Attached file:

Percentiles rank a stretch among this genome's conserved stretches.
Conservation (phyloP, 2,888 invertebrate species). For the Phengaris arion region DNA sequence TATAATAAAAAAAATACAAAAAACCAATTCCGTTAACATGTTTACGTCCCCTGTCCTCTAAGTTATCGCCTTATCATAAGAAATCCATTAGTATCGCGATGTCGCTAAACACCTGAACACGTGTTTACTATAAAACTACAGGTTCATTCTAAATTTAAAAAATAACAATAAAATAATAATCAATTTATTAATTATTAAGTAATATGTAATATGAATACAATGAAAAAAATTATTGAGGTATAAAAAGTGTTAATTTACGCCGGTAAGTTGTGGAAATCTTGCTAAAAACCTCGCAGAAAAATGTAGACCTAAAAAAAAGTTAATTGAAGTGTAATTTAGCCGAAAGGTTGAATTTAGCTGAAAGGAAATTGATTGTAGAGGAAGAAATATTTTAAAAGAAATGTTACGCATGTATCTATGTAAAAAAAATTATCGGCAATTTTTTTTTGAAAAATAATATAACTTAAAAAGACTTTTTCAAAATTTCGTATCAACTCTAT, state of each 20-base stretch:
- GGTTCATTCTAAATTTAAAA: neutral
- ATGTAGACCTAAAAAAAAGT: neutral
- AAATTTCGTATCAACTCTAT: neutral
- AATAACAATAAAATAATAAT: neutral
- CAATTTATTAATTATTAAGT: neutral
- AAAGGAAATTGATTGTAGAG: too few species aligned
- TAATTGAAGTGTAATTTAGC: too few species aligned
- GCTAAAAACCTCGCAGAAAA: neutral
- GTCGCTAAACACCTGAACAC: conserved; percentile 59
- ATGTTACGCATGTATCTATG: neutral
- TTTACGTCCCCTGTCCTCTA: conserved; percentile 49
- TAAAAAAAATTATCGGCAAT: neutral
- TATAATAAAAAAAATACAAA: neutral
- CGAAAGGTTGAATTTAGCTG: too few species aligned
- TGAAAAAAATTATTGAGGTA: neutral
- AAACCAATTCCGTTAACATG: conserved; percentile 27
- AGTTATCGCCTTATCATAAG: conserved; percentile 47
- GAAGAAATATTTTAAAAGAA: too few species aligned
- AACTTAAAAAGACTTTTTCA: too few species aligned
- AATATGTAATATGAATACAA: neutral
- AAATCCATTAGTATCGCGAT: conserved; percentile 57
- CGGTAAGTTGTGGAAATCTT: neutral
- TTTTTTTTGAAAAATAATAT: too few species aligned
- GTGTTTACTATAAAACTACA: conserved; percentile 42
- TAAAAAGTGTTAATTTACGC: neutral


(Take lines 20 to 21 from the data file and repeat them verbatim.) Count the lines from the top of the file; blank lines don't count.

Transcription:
- GAAGAAATATTTTAAAAGAA: too few species aligned
- AACTTAAAAAGACTTTTTCA: too few species aligned